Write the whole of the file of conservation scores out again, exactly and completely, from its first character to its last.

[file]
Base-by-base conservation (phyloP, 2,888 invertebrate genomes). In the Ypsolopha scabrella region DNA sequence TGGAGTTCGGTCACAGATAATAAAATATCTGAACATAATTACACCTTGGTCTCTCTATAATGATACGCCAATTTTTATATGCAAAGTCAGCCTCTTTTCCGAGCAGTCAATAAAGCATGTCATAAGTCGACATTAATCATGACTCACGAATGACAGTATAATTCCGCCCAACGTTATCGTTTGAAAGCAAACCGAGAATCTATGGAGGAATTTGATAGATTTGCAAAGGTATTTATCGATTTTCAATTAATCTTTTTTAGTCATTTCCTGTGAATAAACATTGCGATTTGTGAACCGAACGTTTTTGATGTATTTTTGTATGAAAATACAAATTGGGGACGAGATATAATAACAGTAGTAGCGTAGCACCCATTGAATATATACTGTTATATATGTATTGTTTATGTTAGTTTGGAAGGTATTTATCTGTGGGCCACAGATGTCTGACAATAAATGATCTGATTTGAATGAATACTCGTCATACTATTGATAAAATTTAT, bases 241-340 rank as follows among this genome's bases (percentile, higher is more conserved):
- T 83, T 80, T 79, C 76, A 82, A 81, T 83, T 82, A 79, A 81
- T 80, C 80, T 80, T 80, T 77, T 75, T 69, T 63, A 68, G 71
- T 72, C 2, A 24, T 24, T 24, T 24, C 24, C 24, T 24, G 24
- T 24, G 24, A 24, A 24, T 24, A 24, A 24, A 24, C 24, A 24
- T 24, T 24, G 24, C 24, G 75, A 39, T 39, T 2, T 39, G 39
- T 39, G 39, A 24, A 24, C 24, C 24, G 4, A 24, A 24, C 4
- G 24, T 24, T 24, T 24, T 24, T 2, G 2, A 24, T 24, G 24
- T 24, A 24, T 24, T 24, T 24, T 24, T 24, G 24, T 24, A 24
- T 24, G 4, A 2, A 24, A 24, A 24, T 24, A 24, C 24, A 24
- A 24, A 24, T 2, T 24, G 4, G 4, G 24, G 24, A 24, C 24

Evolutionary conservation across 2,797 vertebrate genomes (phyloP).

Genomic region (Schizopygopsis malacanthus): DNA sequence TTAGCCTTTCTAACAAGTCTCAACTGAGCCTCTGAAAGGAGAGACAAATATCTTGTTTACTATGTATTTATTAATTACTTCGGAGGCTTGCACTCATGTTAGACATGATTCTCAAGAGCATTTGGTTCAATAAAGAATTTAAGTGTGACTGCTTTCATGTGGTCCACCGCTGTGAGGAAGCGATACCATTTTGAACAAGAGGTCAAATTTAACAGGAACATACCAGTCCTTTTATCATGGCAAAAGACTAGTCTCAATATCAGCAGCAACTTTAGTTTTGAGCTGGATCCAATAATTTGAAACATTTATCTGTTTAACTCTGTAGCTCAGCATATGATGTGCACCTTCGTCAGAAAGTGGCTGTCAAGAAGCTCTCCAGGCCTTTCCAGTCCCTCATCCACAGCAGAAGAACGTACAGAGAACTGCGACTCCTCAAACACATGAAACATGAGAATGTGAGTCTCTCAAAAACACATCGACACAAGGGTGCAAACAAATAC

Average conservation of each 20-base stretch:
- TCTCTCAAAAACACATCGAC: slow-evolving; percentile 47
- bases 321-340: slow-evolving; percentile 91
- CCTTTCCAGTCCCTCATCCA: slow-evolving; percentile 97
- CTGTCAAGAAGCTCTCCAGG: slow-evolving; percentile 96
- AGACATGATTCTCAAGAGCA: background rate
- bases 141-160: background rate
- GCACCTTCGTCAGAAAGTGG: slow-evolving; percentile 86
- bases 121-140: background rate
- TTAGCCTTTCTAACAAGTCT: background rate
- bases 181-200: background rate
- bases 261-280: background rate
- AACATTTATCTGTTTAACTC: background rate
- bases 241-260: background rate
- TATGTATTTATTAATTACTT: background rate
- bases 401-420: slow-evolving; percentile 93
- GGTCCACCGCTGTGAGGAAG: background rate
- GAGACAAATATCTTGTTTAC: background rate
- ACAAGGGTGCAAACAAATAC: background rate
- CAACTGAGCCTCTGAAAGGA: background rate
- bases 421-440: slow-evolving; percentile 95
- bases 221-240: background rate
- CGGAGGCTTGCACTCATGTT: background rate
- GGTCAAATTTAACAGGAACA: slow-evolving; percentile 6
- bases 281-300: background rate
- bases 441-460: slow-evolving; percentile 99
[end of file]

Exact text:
Base-by-base conservation (phyloP, 2,888 invertebrate genomes). In the Ypsolopha scabrella region DNA sequence TGGAGTTCGGTCACAGATAATAAAATATCTGAACATAATTACACCTTGGTCTCTCTATAATGATACGCCAATTTTTATATGCAAAGTCAGCCTCTTTTCCGAGCAGTCAATAAAGCATGTCATAAGTCGACATTAATCATGACTCACGAATGACAGTATAATTCCGCCCAACGTTATCGTTTGAAAGCAAACCGAGAATCTATGGAGGAATTTGATAGATTTGCAAAGGTATTTATCGATTTTCAATTAATCTTTTTTAGTCATTTCCTGTGAATAAACATTGCGATTTGTGAACCGAACGTTTTTGATGTATTTTTGTATGAAAATACAAATTGGGGACGAGATATAATAACAGTAGTAGCGTAGCACCCATTGAATATATACTGTTATATATGTATTGTTTATGTTAGTTTGGAAGGTATTTATCTGTGGGCCACAGATGTCTGACAATAAATGATCTGATTTGAATGAATACTCGTCATACTATTGATAAAATTTAT, bases 241-340 rank as follows among this genome's bases (percentile, higher is more conserved):
- T 83, T 80, T 79, C 76, A 82, A 81, T 83, T 82, A 79, A 81
- T 80, C 80, T 80, T 80, T 77, T 75, T 69, T 63, A 68, G 71
- T 72, C 2, A 24, T 24, T 24, T 24, C 24, C 24, T 24, G 24
- T 24, G 24, A 24, A 24, T 24, A 24, A 24, A 24, C 24, A 24
- T 24, T 24, G 24, C 24, G 75, A 39, T 39, T 2, T 39, G 39
- T 39, G 39, A 24, A 24, C 24, C 24, G 4, A 24, A 24, C 4
- G 24, T 24, T 24, T 24, T 24, T 2, G 2, A 24, T 24, G 24
- T 24, A 24, T 24, T 24, T 24, T 24, T 24, G 24, T 24, A 24
- T 24, G 4, A 2, A 24, A 24, A 24, T 24, A 24, C 24, A 24
- A 24, A 24, T 2, T 24, G 4, G 4, G 24, G 24, A 24, C 24

Evolutionary conservation across 2,797 vertebrate genomes (phyloP).

Genomic region (Schizopygopsis malacanthus): DNA sequence TTAGCCTTTCTAACAAGTCTCAACTGAGCCTCTGAAAGGAGAGACAAATATCTTGTTTACTATGTATTTATTAATTACTTCGGAGGCTTGCACTCATGTTAGACATGATTCTCAAGAGCATTTGGTTCAATAAAGAATTTAAGTGTGACTGCTTTCATGTGGTCCACCGCTGTGAGGAAGCGATACCATTTTGAACAAGAGGTCAAATTTAACAGGAACATACCAGTCCTTTTATCATGGCAAAAGACTAGTCTCAATATCAGCAGCAACTTTAGTTTTGAGCTGGATCCAATAATTTGAAACATTTATCTGTTTAACTCTGTAGCTCAGCATATGATGTGCACCTTCGTCAGAAAGTGGCTGTCAAGAAGCTCTCCAGGCCTTTCCAGTCCCTCATCCACAGCAGAAGAACGTACAGAGAACTGCGACTCCTCAAACACATGAAACATGAGAATGTGAGTCTCTCAAAAACACATCGACACAAGGGTGCAAACAAATAC

Average conservation of each 20-base stretch:
- TCTCTCAAAAACACATCGAC: slow-evolving; percentile 47
- bases 321-340: slow-evolving; percentile 91
- CCTTTCCAGTCCCTCATCCA: slow-evolving; percentile 97
- CTGTCAAGAAGCTCTCCAGG: slow-evolving; percentile 96
- AGACATGATTCTCAAGAGCA: background rate
- bases 141-160: background rate
- GCACCTTCGTCAGAAAGTGG: slow-evolving; percentile 86
- bases 121-140: background rate
- TTAGCCTTTCTAACAAGTCT: background rate
- bases 181-200: background rate
- bases 261-280: background rate
- AACATTTATCTGTTTAACTC: background rate
- bases 241-260: background rate
- TATGTATTTATTAATTACTT: background rate
- bases 401-420: slow-evolving; percentile 93
- GGTCCACCGCTGTGAGGAAG: background rate
- GAGACAAATATCTTGTTTAC: background rate
- ACAAGGGTGCAAACAAATAC: background rate
- CAACTGAGCCTCTGAAAGGA: background rate
- bases 421-440: slow-evolving; percentile 95
- bases 221-240: background rate
- CGGAGGCTTGCACTCATGTT: background rate
- GGTCAAATTTAACAGGAACA: slow-evolving; percentile 6
- bases 281-300: background rate
- bases 441-460: slow-evolving; percentile 99